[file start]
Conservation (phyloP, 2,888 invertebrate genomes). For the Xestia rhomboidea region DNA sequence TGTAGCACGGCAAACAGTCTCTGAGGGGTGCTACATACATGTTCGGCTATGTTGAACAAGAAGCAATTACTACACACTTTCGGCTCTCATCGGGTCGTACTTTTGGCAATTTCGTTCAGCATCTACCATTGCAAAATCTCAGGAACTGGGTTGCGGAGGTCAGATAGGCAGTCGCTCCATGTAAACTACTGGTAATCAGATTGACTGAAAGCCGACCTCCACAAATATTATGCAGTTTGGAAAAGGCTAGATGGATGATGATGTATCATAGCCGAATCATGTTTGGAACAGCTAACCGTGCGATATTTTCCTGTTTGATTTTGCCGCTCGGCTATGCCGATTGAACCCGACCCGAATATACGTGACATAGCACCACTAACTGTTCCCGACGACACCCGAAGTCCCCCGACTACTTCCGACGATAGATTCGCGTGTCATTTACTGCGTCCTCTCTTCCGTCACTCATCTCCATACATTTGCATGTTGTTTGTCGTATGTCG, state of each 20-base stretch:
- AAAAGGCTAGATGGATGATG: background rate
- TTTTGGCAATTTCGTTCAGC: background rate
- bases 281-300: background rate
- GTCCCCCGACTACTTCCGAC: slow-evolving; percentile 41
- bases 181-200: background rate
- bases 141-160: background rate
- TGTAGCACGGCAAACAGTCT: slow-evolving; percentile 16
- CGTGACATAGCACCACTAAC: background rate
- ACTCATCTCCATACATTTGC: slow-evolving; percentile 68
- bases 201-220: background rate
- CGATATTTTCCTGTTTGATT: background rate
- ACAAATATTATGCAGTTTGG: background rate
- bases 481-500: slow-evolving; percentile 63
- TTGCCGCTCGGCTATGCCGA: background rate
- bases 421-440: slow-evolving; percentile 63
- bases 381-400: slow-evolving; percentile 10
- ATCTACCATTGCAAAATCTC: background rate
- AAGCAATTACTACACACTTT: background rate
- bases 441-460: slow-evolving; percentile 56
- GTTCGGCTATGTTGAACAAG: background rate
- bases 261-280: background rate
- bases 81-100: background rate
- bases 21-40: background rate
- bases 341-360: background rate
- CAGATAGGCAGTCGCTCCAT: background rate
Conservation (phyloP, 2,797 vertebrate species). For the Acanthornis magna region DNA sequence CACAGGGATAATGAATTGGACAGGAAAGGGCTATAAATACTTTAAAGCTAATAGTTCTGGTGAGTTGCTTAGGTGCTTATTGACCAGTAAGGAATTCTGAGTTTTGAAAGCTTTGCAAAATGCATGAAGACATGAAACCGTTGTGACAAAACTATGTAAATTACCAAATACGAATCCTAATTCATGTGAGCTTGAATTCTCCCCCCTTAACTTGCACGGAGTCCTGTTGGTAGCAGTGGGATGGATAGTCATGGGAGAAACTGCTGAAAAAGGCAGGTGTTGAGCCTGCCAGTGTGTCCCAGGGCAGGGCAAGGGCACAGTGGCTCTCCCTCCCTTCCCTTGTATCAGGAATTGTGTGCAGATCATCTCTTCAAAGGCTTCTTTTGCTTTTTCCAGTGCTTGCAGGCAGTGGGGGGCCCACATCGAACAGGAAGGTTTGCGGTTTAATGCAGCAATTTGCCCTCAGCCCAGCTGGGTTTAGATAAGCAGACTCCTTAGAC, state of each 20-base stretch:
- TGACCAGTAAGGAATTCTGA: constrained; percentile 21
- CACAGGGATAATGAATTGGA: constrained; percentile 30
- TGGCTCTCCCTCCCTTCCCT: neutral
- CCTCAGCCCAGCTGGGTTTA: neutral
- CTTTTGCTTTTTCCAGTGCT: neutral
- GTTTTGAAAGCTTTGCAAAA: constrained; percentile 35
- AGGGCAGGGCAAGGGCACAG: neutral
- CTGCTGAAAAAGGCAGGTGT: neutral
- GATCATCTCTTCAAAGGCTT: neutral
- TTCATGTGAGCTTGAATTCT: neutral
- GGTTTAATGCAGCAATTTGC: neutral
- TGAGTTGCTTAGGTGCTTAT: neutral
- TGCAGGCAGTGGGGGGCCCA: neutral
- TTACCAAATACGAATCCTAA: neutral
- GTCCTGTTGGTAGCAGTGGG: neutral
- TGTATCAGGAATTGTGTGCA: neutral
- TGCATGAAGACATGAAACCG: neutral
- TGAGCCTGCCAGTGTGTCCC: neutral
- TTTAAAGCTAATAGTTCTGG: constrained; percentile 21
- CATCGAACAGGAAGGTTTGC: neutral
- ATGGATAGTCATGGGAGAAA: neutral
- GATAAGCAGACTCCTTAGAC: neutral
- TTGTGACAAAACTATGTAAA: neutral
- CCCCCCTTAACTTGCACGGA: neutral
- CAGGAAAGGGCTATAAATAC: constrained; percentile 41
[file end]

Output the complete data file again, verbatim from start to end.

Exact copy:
Conservation (phyloP, 2,888 invertebrate genomes). For the Xestia rhomboidea region DNA sequence TGTAGCACGGCAAACAGTCTCTGAGGGGTGCTACATACATGTTCGGCTATGTTGAACAAGAAGCAATTACTACACACTTTCGGCTCTCATCGGGTCGTACTTTTGGCAATTTCGTTCAGCATCTACCATTGCAAAATCTCAGGAACTGGGTTGCGGAGGTCAGATAGGCAGTCGCTCCATGTAAACTACTGGTAATCAGATTGACTGAAAGCCGACCTCCACAAATATTATGCAGTTTGGAAAAGGCTAGATGGATGATGATGTATCATAGCCGAATCATGTTTGGAACAGCTAACCGTGCGATATTTTCCTGTTTGATTTTGCCGCTCGGCTATGCCGATTGAACCCGACCCGAATATACGTGACATAGCACCACTAACTGTTCCCGACGACACCCGAAGTCCCCCGACTACTTCCGACGATAGATTCGCGTGTCATTTACTGCGTCCTCTCTTCCGTCACTCATCTCCATACATTTGCATGTTGTTTGTCGTATGTCG, state of each 20-base stretch:
- AAAAGGCTAGATGGATGATG: background rate
- TTTTGGCAATTTCGTTCAGC: background rate
- bases 281-300: background rate
- GTCCCCCGACTACTTCCGAC: slow-evolving; percentile 41
- bases 181-200: background rate
- bases 141-160: background rate
- TGTAGCACGGCAAACAGTCT: slow-evolving; percentile 16
- CGTGACATAGCACCACTAAC: background rate
- ACTCATCTCCATACATTTGC: slow-evolving; percentile 68
- bases 201-220: background rate
- CGATATTTTCCTGTTTGATT: background rate
- ACAAATATTATGCAGTTTGG: background rate
- bases 481-500: slow-evolving; percentile 63
- TTGCCGCTCGGCTATGCCGA: background rate
- bases 421-440: slow-evolving; percentile 63
- bases 381-400: slow-evolving; percentile 10
- ATCTACCATTGCAAAATCTC: background rate
- AAGCAATTACTACACACTTT: background rate
- bases 441-460: slow-evolving; percentile 56
- GTTCGGCTATGTTGAACAAG: background rate
- bases 261-280: background rate
- bases 81-100: background rate
- bases 21-40: background rate
- bases 341-360: background rate
- CAGATAGGCAGTCGCTCCAT: background rate
Conservation (phyloP, 2,797 vertebrate species). For the Acanthornis magna region DNA sequence CACAGGGATAATGAATTGGACAGGAAAGGGCTATAAATACTTTAAAGCTAATAGTTCTGGTGAGTTGCTTAGGTGCTTATTGACCAGTAAGGAATTCTGAGTTTTGAAAGCTTTGCAAAATGCATGAAGACATGAAACCGTTGTGACAAAACTATGTAAATTACCAAATACGAATCCTAATTCATGTGAGCTTGAATTCTCCCCCCTTAACTTGCACGGAGTCCTGTTGGTAGCAGTGGGATGGATAGTCATGGGAGAAACTGCTGAAAAAGGCAGGTGTTGAGCCTGCCAGTGTGTCCCAGGGCAGGGCAAGGGCACAGTGGCTCTCCCTCCCTTCCCTTGTATCAGGAATTGTGTGCAGATCATCTCTTCAAAGGCTTCTTTTGCTTTTTCCAGTGCTTGCAGGCAGTGGGGGGCCCACATCGAACAGGAAGGTTTGCGGTTTAATGCAGCAATTTGCCCTCAGCCCAGCTGGGTTTAGATAAGCAGACTCCTTAGAC, state of each 20-base stretch:
- TGACCAGTAAGGAATTCTGA: constrained; percentile 21
- CACAGGGATAATGAATTGGA: constrained; percentile 30
- TGGCTCTCCCTCCCTTCCCT: neutral
- CCTCAGCCCAGCTGGGTTTA: neutral
- CTTTTGCTTTTTCCAGTGCT: neutral
- GTTTTGAAAGCTTTGCAAAA: constrained; percentile 35
- AGGGCAGGGCAAGGGCACAG: neutral
- CTGCTGAAAAAGGCAGGTGT: neutral
- GATCATCTCTTCAAAGGCTT: neutral
- TTCATGTGAGCTTGAATTCT: neutral
- GGTTTAATGCAGCAATTTGC: neutral
- TGAGTTGCTTAGGTGCTTAT: neutral
- TGCAGGCAGTGGGGGGCCCA: neutral
- TTACCAAATACGAATCCTAA: neutral
- GTCCTGTTGGTAGCAGTGGG: neutral
- TGTATCAGGAATTGTGTGCA: neutral
- TGCATGAAGACATGAAACCG: neutral
- TGAGCCTGCCAGTGTGTCCC: neutral
- TTTAAAGCTAATAGTTCTGG: constrained; percentile 21
- CATCGAACAGGAAGGTTTGC: neutral
- ATGGATAGTCATGGGAGAAA: neutral
- GATAAGCAGACTCCTTAGAC: neutral
- TTGTGACAAAACTATGTAAA: neutral
- CCCCCCTTAACTTGCACGGA: neutral
- CAGGAAAGGGCTATAAATAC: constrained; percentile 41